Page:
But that didn’t solve your dilemma.
A: “I love writing and I’m not bad at it. It gives me the opportunity to bring attention to the things I love. But music journalism is a vicarious art form: it can only exist because of another one, making music. This can be frustrating if you want to make music yourself, but can’t find the time, because you’re too busy writing about it. This was the only way to break out of that.”
E: “I’ve a lot of respect for his decision. It’s not a steady job and you dedicate your entire life to your creative outings.”
A:”I feel as if my decision makes people take us more serious. This shows I’m going for it for 100%.”
Eric, did you have to convince Aron a little?
E: “Oh I had to stop him. Haha no, I never had a conversation with him about it like that. It was something that we had to do and I felt that we both experienced this.”
A: “I really appreciate that you gave me the space to come to the decision in my own time, even if it was clear it was something I needed to do for a while.”
E: “You can’t rush music. You can’t push people into a certain direction. That doesn’t work and isn’t the way.”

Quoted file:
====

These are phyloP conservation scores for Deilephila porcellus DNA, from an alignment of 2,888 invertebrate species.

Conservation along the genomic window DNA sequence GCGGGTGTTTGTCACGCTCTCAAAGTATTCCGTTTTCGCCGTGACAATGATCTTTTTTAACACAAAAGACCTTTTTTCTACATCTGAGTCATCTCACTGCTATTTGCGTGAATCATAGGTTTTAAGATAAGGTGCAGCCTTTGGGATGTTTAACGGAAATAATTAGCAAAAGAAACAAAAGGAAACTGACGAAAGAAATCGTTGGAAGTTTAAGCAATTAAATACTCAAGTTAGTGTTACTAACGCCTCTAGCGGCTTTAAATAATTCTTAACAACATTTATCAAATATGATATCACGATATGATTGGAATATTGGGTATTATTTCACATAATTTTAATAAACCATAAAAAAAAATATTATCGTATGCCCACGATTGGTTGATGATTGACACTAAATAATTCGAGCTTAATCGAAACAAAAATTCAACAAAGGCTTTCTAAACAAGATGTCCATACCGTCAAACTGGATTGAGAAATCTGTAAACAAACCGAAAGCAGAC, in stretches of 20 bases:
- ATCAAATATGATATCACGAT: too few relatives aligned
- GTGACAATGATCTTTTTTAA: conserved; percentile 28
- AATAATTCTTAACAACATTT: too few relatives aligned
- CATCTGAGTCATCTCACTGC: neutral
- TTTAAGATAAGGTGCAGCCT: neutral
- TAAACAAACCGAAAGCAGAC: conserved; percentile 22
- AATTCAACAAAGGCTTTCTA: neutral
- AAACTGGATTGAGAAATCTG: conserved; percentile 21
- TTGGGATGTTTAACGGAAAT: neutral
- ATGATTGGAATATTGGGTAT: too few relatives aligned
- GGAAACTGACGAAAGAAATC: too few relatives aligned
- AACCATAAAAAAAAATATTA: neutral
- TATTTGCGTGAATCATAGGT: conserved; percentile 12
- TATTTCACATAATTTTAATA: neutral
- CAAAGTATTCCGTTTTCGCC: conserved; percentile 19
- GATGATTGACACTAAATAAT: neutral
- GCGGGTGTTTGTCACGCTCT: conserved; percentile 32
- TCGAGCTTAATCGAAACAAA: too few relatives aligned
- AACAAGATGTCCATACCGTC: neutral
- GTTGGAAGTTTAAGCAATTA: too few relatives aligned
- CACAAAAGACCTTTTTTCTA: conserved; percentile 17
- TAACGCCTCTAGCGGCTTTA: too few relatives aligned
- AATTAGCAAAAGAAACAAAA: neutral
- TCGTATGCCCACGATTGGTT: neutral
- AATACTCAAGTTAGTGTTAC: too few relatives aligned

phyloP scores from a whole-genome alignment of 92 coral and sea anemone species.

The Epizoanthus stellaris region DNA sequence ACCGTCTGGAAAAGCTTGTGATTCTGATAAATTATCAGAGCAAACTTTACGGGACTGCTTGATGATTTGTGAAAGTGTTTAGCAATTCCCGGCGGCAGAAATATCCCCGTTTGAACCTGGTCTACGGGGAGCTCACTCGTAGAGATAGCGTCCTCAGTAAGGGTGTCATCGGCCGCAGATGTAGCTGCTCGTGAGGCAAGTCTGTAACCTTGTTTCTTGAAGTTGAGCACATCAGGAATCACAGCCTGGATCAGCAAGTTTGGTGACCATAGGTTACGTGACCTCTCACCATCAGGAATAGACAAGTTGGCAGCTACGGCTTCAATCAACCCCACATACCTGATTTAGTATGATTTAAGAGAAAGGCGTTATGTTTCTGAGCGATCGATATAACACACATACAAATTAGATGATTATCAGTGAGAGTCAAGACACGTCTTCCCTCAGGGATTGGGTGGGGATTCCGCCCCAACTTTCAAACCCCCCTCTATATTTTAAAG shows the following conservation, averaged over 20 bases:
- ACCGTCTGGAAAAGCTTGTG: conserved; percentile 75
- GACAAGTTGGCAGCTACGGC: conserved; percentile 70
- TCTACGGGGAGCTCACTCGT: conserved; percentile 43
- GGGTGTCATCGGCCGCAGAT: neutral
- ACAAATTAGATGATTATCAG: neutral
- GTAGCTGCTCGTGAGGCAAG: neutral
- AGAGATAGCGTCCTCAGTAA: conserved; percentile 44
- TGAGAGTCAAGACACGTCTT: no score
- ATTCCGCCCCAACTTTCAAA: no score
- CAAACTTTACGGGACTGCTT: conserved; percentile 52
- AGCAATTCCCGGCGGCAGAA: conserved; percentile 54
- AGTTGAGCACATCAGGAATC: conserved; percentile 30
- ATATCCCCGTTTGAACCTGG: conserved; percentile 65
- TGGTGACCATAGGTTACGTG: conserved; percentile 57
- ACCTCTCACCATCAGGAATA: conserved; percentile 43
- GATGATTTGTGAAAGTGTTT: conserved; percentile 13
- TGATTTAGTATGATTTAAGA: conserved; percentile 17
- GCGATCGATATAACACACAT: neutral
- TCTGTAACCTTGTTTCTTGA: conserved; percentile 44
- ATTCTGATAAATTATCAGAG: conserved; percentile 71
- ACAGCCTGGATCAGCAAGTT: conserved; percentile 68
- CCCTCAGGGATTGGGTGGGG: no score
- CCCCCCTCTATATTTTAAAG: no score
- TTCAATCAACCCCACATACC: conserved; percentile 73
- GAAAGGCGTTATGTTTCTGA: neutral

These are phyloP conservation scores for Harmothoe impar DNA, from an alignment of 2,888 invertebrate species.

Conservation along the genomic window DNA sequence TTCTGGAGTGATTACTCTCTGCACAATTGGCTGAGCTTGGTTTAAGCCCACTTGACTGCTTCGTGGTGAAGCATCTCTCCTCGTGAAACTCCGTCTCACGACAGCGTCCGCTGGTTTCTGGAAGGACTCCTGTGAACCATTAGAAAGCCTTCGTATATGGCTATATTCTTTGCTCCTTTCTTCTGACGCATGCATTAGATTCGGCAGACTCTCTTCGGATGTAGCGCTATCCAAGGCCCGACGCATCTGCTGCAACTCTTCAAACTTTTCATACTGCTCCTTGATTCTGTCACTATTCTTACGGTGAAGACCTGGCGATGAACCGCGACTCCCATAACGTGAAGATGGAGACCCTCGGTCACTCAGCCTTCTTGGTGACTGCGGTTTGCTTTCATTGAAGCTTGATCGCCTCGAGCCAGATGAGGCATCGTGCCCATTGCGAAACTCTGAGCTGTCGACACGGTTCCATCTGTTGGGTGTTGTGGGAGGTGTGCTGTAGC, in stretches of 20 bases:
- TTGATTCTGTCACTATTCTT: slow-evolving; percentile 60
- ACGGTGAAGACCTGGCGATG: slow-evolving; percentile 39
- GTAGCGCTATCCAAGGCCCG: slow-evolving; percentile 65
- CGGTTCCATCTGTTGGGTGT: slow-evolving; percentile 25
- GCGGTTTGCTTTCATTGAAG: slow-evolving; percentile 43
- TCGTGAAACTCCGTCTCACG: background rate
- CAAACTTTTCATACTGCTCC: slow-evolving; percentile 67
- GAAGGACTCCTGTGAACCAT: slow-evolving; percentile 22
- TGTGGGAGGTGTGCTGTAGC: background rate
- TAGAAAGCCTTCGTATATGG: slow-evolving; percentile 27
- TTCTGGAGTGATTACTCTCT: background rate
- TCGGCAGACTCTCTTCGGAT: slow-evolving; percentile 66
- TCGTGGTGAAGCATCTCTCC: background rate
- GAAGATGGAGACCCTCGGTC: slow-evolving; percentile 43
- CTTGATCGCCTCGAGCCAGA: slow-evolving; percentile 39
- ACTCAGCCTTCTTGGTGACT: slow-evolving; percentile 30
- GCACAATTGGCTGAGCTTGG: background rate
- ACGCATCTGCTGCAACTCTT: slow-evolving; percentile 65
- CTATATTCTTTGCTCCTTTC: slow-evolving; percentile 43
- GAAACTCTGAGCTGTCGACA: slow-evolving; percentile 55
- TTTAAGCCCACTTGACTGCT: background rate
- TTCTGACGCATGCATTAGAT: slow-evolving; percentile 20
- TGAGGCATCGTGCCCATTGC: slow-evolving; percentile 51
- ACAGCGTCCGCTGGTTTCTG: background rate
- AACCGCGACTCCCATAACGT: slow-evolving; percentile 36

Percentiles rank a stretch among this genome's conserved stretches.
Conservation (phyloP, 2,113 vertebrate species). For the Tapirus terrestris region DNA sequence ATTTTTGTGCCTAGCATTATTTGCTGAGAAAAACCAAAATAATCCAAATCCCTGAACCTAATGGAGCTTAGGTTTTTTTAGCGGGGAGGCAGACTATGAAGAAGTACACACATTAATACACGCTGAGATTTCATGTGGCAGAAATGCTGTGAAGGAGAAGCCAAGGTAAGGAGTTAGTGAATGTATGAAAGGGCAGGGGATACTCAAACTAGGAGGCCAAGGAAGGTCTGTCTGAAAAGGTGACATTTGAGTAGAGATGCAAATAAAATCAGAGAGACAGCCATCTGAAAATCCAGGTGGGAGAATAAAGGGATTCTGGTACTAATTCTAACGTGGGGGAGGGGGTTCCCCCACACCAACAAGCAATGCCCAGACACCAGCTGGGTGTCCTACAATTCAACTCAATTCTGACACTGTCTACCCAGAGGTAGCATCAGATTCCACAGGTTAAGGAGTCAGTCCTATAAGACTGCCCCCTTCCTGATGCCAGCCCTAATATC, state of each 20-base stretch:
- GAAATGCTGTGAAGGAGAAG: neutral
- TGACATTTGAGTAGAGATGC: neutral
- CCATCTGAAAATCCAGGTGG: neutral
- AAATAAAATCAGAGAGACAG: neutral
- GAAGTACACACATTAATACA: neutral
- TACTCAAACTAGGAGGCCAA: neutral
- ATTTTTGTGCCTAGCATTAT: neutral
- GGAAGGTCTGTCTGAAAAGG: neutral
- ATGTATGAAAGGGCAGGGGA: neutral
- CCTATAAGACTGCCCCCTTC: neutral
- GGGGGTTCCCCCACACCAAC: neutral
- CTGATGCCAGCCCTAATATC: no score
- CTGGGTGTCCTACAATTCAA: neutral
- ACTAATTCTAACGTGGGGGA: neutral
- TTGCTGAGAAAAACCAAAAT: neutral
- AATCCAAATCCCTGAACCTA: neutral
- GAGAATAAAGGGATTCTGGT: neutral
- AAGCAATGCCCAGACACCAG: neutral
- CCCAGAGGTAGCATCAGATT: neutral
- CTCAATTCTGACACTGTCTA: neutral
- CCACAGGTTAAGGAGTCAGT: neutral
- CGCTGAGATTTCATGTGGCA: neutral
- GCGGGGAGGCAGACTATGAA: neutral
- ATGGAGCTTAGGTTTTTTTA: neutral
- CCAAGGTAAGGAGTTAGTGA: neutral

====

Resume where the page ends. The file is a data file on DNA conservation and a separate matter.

You’re releasing your first EP on KROOKS. How did this collaboration come to be?
E: “We had a dinner party at our new booking agency We Are E with all the other artists. I sat next to Satori and our visions just matched really well.”
A: “I knew Satori in a ‘hi-bye’ kind of way. When I interviewed him for Thump I was really impressed and felt a connection. Everything happened really organic after that.”
E: “There were other labels in the game, but first impressions count so we went with out gut. Satori and the rest of the KROOKS family just felt right. It’s all about working with people who inspire you.”
Your focus hasn’t been on releasing in the past. Did it take a long time to finish the EP?
E: “I guess we both haven’t been Beatport cannons. But my first record was released in 1993, and Aron’s in 2006. Even though we’ve been making music together for over three years now we didn’t spend that many hours actually.”
A: “We didn’t have a lot of studio time. That’s also why I stopped with VICE. Now we can speed up the process. There are endless possibilities in producing. For the first time I feel like I’m working on a project where there’s a lot to discover which is really exiting.”
You haven’t had that many gigs, and yet you’re already playing in New York, in Toulouse and on Fusion Festival this coming month. That’s pretty impressive.
A: “We’ve basically played at every pop venue in the Netherlands throughout the years, and we hope we can keep doing that. The world’s big however, and we would love to do more.”
E: “This is our third gig and the EP isn’t even released yet. We’ve got two other international gigs coming up as well. It’s like we got the karma credit bonus card.”
A: “We’ve been saving credits for a while. But we’ve also used up plenty, haha.”